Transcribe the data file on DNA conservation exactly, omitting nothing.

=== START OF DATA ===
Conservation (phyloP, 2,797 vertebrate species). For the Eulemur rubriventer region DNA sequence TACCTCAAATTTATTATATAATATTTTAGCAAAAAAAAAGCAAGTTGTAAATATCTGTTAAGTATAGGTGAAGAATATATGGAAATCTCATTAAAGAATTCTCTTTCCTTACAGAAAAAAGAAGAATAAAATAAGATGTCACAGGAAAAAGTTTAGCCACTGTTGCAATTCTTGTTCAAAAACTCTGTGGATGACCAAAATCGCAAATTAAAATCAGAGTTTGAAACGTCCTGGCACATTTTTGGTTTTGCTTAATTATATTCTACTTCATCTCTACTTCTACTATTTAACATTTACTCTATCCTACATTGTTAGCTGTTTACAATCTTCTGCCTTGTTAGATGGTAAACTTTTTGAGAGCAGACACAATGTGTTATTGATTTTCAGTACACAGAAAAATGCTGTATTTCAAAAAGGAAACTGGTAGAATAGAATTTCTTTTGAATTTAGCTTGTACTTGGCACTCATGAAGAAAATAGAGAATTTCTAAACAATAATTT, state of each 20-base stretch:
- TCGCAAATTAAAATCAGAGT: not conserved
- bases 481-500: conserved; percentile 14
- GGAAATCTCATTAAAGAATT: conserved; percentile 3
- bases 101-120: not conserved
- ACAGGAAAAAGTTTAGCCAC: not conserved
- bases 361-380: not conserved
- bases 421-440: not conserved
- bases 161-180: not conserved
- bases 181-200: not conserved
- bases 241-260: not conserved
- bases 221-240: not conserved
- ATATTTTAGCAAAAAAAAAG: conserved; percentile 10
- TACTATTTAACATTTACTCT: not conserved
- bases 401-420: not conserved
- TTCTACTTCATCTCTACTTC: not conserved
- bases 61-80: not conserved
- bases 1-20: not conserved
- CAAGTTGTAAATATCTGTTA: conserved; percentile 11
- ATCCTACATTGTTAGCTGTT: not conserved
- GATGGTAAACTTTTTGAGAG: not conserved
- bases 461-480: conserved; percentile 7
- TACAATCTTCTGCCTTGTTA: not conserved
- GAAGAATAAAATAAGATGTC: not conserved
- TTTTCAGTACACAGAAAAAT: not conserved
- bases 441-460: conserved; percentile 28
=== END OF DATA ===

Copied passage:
Conservation (phyloP, 2,797 vertebrate species). For the Eulemur rubriventer region DNA sequence TACCTCAAATTTATTATATAATATTTTAGCAAAAAAAAAGCAAGTTGTAAATATCTGTTAAGTATAGGTGAAGAATATATGGAAATCTCATTAAAGAATTCTCTTTCCTTACAGAAAAAAGAAGAATAAAATAAGATGTCACAGGAAAAAGTTTAGCCACTGTTGCAATTCTTGTTCAAAAACTCTGTGGATGACCAAAATCGCAAATTAAAATCAGAGTTTGAAACGTCCTGGCACATTTTTGGTTTTGCTTAATTATATTCTACTTCATCTCTACTTCTACTATTTAACATTTACTCTATCCTACATTGTTAGCTGTTTACAATCTTCTGCCTTGTTAGATGGTAAACTTTTTGAGAGCAGACACAATGTGTTATTGATTTTCAGTACACAGAAAAATGCTGTATTTCAAAAAGGAAACTGGTAGAATAGAATTTCTTTTGAATTTAGCTTGTACTTGGCACTCATGAAGAAAATAGAGAATTTCTAAACAATAATTT, state of each 20-base stretch:
- TCGCAAATTAAAATCAGAGT: not conserved
- bases 481-500: conserved; percentile 14
- GGAAATCTCATTAAAGAATT: conserved; percentile 3
- bases 101-120: not conserved
- ACAGGAAAAAGTTTAGCCAC: not conserved
- bases 361-380: not conserved
- bases 421-440: not conserved
- bases 161-180: not conserved
- bases 181-200: not conserved
- bases 241-260: not conserved
- bases 221-240: not conserved
- ATATTTTAGCAAAAAAAAAG: conserved; percentile 10
- TACTATTTAACATTTACTCT: not conserved
- bases 401-420: not conserved
- TTCTACTTCATCTCTACTTC: not conserved
- bases 61-80: not conserved
- bases 1-20: not conserved
- CAAGTTGTAAATATCTGTTA: conserved; percentile 11
- ATCCTACATTGTTAGCTGTT: not conserved
- GATGGTAAACTTTTTGAGAG: not conserved
- bases 461-480: conserved; percentile 7
- TACAATCTTCTGCCTTGTTA: not conserved
- GAAGAATAAAATAAGATGTC: not conserved
- TTTTCAGTACACAGAAAAAT: not conserved
- bases 441-460: conserved; percentile 28